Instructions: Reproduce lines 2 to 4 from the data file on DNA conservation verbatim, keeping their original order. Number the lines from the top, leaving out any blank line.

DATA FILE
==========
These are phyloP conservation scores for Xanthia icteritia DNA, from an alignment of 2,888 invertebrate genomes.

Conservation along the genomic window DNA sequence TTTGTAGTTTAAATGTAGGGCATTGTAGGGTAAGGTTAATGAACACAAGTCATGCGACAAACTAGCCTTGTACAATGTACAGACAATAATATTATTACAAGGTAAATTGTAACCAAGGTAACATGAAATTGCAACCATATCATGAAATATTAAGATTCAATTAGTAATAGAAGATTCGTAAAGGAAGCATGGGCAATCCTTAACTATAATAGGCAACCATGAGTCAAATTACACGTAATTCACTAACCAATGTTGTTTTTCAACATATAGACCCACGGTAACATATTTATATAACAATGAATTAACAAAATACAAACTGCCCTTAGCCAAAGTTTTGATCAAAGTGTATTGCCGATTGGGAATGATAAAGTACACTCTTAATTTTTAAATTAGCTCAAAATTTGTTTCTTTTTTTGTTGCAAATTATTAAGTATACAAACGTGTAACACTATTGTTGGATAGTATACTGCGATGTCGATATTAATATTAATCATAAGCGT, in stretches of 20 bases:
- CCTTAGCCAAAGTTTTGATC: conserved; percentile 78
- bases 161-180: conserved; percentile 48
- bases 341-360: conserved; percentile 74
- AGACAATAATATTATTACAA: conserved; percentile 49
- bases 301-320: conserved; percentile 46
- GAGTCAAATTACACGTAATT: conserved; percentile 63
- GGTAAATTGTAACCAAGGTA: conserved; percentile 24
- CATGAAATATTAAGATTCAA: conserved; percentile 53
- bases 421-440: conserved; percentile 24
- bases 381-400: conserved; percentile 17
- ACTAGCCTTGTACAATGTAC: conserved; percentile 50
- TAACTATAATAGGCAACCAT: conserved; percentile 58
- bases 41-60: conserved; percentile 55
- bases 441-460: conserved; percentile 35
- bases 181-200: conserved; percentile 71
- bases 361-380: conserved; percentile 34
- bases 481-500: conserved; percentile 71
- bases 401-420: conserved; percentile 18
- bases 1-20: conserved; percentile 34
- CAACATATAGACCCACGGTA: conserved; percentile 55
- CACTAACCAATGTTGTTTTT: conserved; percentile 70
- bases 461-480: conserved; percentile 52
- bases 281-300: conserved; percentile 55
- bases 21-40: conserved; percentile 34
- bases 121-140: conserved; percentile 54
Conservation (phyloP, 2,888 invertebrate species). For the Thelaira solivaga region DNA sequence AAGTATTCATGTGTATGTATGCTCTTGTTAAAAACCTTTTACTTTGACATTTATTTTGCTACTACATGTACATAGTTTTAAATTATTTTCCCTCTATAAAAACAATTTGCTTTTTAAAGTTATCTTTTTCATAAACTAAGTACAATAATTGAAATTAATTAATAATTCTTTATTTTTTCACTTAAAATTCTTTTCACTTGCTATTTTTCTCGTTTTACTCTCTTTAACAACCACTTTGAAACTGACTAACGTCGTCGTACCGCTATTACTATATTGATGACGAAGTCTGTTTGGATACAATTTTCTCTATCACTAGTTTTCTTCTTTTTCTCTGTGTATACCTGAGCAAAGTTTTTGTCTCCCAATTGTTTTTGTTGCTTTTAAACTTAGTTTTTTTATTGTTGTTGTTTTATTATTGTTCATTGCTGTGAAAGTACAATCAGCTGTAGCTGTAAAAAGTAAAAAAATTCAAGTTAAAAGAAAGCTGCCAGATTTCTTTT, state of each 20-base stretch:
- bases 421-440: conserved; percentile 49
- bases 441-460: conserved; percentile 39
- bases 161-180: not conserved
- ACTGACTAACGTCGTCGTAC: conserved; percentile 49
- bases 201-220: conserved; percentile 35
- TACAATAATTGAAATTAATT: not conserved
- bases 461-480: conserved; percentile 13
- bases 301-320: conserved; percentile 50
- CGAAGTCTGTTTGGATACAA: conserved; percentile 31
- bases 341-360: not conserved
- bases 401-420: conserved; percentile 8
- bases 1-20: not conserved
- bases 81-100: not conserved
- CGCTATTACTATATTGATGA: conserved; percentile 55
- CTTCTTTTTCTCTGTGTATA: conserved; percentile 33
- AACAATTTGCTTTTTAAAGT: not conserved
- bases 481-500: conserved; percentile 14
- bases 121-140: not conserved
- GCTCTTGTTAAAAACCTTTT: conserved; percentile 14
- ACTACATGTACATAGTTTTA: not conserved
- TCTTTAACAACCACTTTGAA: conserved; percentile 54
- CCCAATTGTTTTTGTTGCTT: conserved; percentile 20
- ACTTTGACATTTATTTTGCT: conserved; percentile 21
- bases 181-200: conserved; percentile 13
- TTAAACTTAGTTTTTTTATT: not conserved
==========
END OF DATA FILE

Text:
Conservation along the genomic window DNA sequence TTTGTAGTTTAAATGTAGGGCATTGTAGGGTAAGGTTAATGAACACAAGTCATGCGACAAACTAGCCTTGTACAATGTACAGACAATAATATTATTACAAGGTAAATTGTAACCAAGGTAACATGAAATTGCAACCATATCATGAAATATTAAGATTCAATTAGTAATAGAAGATTCGTAAAGGAAGCATGGGCAATCCTTAACTATAATAGGCAACCATGAGTCAAATTACACGTAATTCACTAACCAATGTTGTTTTTCAACATATAGACCCACGGTAACATATTTATATAACAATGAATTAACAAAATACAAACTGCCCTTAGCCAAAGTTTTGATCAAAGTGTATTGCCGATTGGGAATGATAAAGTACACTCTTAATTTTTAAATTAGCTCAAAATTTGTTTCTTTTTTTGTTGCAAATTATTAAGTATACAAACGTGTAACACTATTGTTGGATAGTATACTGCGATGTCGATATTAATATTAATCATAAGCGT, in stretches of 20 bases:
- CCTTAGCCAAAGTTTTGATC: conserved; percentile 78
- bases 161-180: conserved; percentile 48